- The N.C. Senate has passed a Parents' Bill of Rights in a 28-18 vote.
- The measure would affirm a set of parental rights, including the right to direct the education of their child and access to healthcare records.
- Opponents say the bill would discriminate against LGBTQ youth, while supporters say the new law is necessary to protect children and families.
A Parents’ Bill of Rights passed the N.C. Senate on Wednesday, June 1, in a mostly party-line vote after lawmakers clashed over what the bill would mean for families.
Republican supporters say the measure, a committee substitute for House Bill 755, is needed to protect children and ensure that parents have knowledge about what their kids are being taught in public schools. Democrats, on the other hand, claim the bill would create a discriminatory environment against LGBTQ youth.
Moments after the bill passed 28-18, protesters began shouting from the Senate gallery, “We’re here; we’re queer; we’re not going anywhere.” The Senate suspended session until the galleries could be cleared of the protesters.
Every Republican present voted for the bill, joined by one Democrat, Sen. Ben Clark of Cumberland County. The remaining Democrats voted no.
The part of the bill that has drawn the most heated debate directs that issues like gender identity and sexual orientation may not be a part of the official curriculum until after third grade. There would be no ban on incidental discussion of the topic in lower grades, but official curriculum may not address those issues, under the bill.
More broadly speaking, the measure would affirm a set of parental rights, including the right to direct the education of their child and access to healthcare records. The measure also establishes a parent’s right to request information about what their child is learning in school, including lessons, textbooks, tutoring services, and other details about how their child and their school are operating.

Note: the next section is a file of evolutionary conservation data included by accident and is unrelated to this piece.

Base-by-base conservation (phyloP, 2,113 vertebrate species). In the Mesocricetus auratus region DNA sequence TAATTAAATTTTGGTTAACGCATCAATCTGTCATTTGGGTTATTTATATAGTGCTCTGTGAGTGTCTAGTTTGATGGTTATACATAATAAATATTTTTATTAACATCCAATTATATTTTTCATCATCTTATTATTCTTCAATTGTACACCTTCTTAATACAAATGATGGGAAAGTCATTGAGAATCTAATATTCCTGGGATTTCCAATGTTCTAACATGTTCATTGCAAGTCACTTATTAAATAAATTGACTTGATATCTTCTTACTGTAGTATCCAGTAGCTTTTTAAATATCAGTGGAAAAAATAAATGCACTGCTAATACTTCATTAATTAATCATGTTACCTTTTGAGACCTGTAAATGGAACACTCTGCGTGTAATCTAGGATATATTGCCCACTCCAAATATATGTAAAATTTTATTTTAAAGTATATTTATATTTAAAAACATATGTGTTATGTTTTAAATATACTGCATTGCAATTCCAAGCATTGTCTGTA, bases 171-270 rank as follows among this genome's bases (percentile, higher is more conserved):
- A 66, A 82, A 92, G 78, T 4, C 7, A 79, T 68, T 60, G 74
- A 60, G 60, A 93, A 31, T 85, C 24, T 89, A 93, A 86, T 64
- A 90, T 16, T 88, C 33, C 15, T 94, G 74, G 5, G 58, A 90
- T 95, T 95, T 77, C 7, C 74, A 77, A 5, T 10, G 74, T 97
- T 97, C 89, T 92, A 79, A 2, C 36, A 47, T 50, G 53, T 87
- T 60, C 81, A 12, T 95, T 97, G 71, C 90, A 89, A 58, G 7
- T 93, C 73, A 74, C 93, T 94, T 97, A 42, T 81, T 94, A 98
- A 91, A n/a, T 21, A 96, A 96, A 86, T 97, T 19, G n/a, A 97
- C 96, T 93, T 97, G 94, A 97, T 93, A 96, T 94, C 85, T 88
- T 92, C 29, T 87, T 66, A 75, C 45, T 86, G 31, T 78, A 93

Parents would additionally be informed of any health-care services their child receives, including any changes to their child’s physical or mental health, and whether their child requests a change in their name or pronouns.
“Unfortunately, this proposal before us now is nothing but H.B. 2 classroom edition,” said Sen. Michael Garrett, D-Guilford. “Unfortunately, North Carolinians know too well the cost of state-sanctioned bigotry.”
“The bill before us isn’t about parental rights. It’s about partisan games, political mandates, and flat out prejudice,” added Sen. Jay Chaudhuri, D-Wake.
Sen. Michael Lee, R-New Hanover, countered that Democrats were criticizing a part of the bill that simply prohibits curriculum on sexual issues or gender identity for very young children.
“If it comes up in the classroom, it can be discussed. If you’re doing family trees and someone has two moms or two dads, it can be discussed,” Lee said. “But it can’t be embedded in the curriculum. That’s not something we teach five, six, seven, and eight year olds … that’s not bigotry in a bill. That’s what’s appropriate for five, six, seven, and eight year olds.”
“Now we’ve seen the other side move from ‘It takes a village’ to ‘It’s going to take a village and we’re going to exclude the parents,’” Sen. Ralph Hise, R-Mitchell.
“It shocks me at times to determine the bills that are necessary in the state of North Carolina,” he added. “I could not have fathomed a few weeks ago that someone would think the best way to teach colors in pre-kindergarten is to show cards with a mythical pregnant man on them. That’s how they teach colors. There is no such thing as a pregnant man. It’s a little strange I have to explain that.”
The idea of a Parents’ Bill of Rights is a popular one with likely voters. A recent Civitas poll found that 57% support such a measure compared to just 24% who are opposed.
The John Locke Foundation has proposed a Parents’ Bill of Rights that would safeguard the right of parents to direct their children’s education and protect their safety in the classroom. The bill of rights stipulates that every parent has a right to:
- Direct their child’s physical, mental, and emotional health.
- Direct how and where their child is educated.
- Transparency when dealing with their child’s teachers and school.
- A classroom and school environment that is safe and nurtures their child’s well-being.
- Be actively engaged in their child’s education.
- Resources and accountability of school districts, administrators, and teachers.
H.B. 755 now heads to the House. Gov. Roy Cooper, a Democrat, issued a statement opposing the bill and all but promised a veto if it passes both chambers.